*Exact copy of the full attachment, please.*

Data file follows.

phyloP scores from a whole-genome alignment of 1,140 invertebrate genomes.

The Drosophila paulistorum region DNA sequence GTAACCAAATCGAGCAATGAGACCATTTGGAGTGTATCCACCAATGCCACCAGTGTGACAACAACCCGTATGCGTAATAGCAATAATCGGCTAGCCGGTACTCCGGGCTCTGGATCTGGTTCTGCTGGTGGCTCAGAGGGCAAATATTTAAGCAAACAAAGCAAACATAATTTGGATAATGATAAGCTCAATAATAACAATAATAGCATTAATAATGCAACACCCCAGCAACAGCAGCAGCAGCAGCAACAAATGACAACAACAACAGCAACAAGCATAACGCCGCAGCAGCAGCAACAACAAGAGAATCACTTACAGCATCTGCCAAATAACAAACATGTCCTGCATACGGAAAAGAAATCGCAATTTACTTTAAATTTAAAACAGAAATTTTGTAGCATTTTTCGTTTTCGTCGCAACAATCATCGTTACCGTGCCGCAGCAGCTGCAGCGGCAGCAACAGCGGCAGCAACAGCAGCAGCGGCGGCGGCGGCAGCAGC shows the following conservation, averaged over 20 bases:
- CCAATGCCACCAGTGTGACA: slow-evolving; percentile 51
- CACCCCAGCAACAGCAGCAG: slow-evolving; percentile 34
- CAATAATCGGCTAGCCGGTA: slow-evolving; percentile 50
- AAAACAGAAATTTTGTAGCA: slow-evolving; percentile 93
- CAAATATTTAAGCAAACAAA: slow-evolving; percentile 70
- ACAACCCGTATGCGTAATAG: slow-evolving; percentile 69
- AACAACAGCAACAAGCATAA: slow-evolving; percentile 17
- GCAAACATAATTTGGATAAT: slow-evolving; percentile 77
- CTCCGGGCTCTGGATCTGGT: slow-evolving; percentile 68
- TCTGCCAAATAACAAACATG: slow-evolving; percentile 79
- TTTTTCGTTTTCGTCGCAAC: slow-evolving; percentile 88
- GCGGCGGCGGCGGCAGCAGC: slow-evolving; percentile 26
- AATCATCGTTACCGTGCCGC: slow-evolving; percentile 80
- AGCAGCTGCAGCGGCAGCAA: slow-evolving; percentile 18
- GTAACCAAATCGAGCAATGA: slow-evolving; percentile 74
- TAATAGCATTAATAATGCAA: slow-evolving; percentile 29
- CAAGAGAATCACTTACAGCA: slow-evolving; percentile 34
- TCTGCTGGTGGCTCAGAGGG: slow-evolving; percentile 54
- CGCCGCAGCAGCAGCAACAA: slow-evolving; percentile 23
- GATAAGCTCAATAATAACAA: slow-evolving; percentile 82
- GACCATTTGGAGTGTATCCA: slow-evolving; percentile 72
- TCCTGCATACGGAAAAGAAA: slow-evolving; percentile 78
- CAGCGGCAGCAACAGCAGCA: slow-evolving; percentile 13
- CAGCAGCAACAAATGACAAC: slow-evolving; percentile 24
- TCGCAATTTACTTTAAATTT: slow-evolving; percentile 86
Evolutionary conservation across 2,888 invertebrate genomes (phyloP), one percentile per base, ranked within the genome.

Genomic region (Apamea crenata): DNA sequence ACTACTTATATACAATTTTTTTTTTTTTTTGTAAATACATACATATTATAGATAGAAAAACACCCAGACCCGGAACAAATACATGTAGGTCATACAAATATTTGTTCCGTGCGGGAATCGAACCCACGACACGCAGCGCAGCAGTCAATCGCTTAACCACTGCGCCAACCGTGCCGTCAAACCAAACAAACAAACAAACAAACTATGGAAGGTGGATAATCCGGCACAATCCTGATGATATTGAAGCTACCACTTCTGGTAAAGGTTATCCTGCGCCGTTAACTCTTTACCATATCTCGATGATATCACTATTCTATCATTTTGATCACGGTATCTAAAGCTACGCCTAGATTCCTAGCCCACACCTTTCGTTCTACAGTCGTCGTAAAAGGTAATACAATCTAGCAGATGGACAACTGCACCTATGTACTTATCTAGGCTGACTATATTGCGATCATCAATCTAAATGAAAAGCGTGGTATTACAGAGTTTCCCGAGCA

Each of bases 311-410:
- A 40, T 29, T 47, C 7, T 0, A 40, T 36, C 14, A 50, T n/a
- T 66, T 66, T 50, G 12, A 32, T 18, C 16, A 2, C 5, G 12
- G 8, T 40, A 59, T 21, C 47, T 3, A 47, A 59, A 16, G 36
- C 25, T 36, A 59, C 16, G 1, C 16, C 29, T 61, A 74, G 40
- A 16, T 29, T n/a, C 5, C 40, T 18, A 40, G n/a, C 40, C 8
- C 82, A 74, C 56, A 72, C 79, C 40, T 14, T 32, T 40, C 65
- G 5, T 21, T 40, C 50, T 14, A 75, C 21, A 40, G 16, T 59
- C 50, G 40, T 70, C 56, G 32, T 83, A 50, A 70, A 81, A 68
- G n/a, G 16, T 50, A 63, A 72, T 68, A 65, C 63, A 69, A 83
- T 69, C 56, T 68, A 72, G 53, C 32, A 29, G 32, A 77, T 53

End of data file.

phyloP scores from a whole-genome alignment of 1,140 invertebrate genomes.

The Drosophila paulistorum region DNA sequence GTAACCAAATCGAGCAATGAGACCATTTGGAGTGTATCCACCAATGCCACCAGTGTGACAACAACCCGTATGCGTAATAGCAATAATCGGCTAGCCGGTACTCCGGGCTCTGGATCTGGTTCTGCTGGTGGCTCAGAGGGCAAATATTTAAGCAAACAAAGCAAACATAATTTGGATAATGATAAGCTCAATAATAACAATAATAGCATTAATAATGCAACACCCCAGCAACAGCAGCAGCAGCAGCAACAAATGACAACAACAACAGCAACAAGCATAACGCCGCAGCAGCAGCAACAACAAGAGAATCACTTACAGCATCTGCCAAATAACAAACATGTCCTGCATACGGAAAAGAAATCGCAATTTACTTTAAATTTAAAACAGAAATTTTGTAGCATTTTTCGTTTTCGTCGCAACAATCATCGTTACCGTGCCGCAGCAGCTGCAGCGGCAGCAACAGCGGCAGCAACAGCAGCAGCGGCGGCGGCGGCAGCAGC shows the following conservation, averaged over 20 bases:
- CCAATGCCACCAGTGTGACA: slow-evolving; percentile 51
- CACCCCAGCAACAGCAGCAG: slow-evolving; percentile 34
- CAATAATCGGCTAGCCGGTA: slow-evolving; percentile 50
- AAAACAGAAATTTTGTAGCA: slow-evolving; percentile 93
- CAAATATTTAAGCAAACAAA: slow-evolving; percentile 70
- ACAACCCGTATGCGTAATAG: slow-evolving; percentile 69
- AACAACAGCAACAAGCATAA: slow-evolving; percentile 17
- GCAAACATAATTTGGATAAT: slow-evolving; percentile 77
- CTCCGGGCTCTGGATCTGGT: slow-evolving; percentile 68
- TCTGCCAAATAACAAACATG: slow-evolving; percentile 79
- TTTTTCGTTTTCGTCGCAAC: slow-evolving; percentile 88
- GCGGCGGCGGCGGCAGCAGC: slow-evolving; percentile 26
- AATCATCGTTACCGTGCCGC: slow-evolving; percentile 80
- AGCAGCTGCAGCGGCAGCAA: slow-evolving; percentile 18
- GTAACCAAATCGAGCAATGA: slow-evolving; percentile 74
- TAATAGCATTAATAATGCAA: slow-evolving; percentile 29
- CAAGAGAATCACTTACAGCA: slow-evolving; percentile 34
- TCTGCTGGTGGCTCAGAGGG: slow-evolving; percentile 54
- CGCCGCAGCAGCAGCAACAA: slow-evolving; percentile 23
- GATAAGCTCAATAATAACAA: slow-evolving; percentile 82
- GACCATTTGGAGTGTATCCA: slow-evolving; percentile 72
- TCCTGCATACGGAAAAGAAA: slow-evolving; percentile 78
- CAGCGGCAGCAACAGCAGCA: slow-evolving; percentile 13
- CAGCAGCAACAAATGACAAC: slow-evolving; percentile 24
- TCGCAATTTACTTTAAATTT: slow-evolving; percentile 86
Evolutionary conservation across 2,888 invertebrate genomes (phyloP), one percentile per base, ranked within the genome.

Genomic region (Apamea crenata): DNA sequence ACTACTTATATACAATTTTTTTTTTTTTTTGTAAATACATACATATTATAGATAGAAAAACACCCAGACCCGGAACAAATACATGTAGGTCATACAAATATTTGTTCCGTGCGGGAATCGAACCCACGACACGCAGCGCAGCAGTCAATCGCTTAACCACTGCGCCAACCGTGCCGTCAAACCAAACAAACAAACAAACAAACTATGGAAGGTGGATAATCCGGCACAATCCTGATGATATTGAAGCTACCACTTCTGGTAAAGGTTATCCTGCGCCGTTAACTCTTTACCATATCTCGATGATATCACTATTCTATCATTTTGATCACGGTATCTAAAGCTACGCCTAGATTCCTAGCCCACACCTTTCGTTCTACAGTCGTCGTAAAAGGTAATACAATCTAGCAGATGGACAACTGCACCTATGTACTTATCTAGGCTGACTATATTGCGATCATCAATCTAAATGAAAAGCGTGGTATTACAGAGTTTCCCGAGCA

Each of bases 311-410:
- A 40, T 29, T 47, C 7, T 0, A 40, T 36, C 14, A 50, T n/a
- T 66, T 66, T 50, G 12, A 32, T 18, C 16, A 2, C 5, G 12
- G 8, T 40, A 59, T 21, C 47, T 3, A 47, A 59, A 16, G 36
- C 25, T 36, A 59, C 16, G 1, C 16, C 29, T 61, A 74, G 40
- A 16, T 29, T n/a, C 5, C 40, T 18, A 40, G n/a, C 40, C 8
- C 82, A 74, C 56, A 72, C 79, C 40, T 14, T 32, T 40, C 65
- G 5, T 21, T 40, C 50, T 14, A 75, C 21, A 40, G 16, T 59
- C 50, G 40, T 70, C 56, G 32, T 83, A 50, A 70, A 81, A 68
- G n/a, G 16, T 50, A 63, A 72, T 68, A 65, C 63, A 69, A 83
- T 69, C 56, T 68, A 72, G 53, C 32, A 29, G 32, A 77, T 53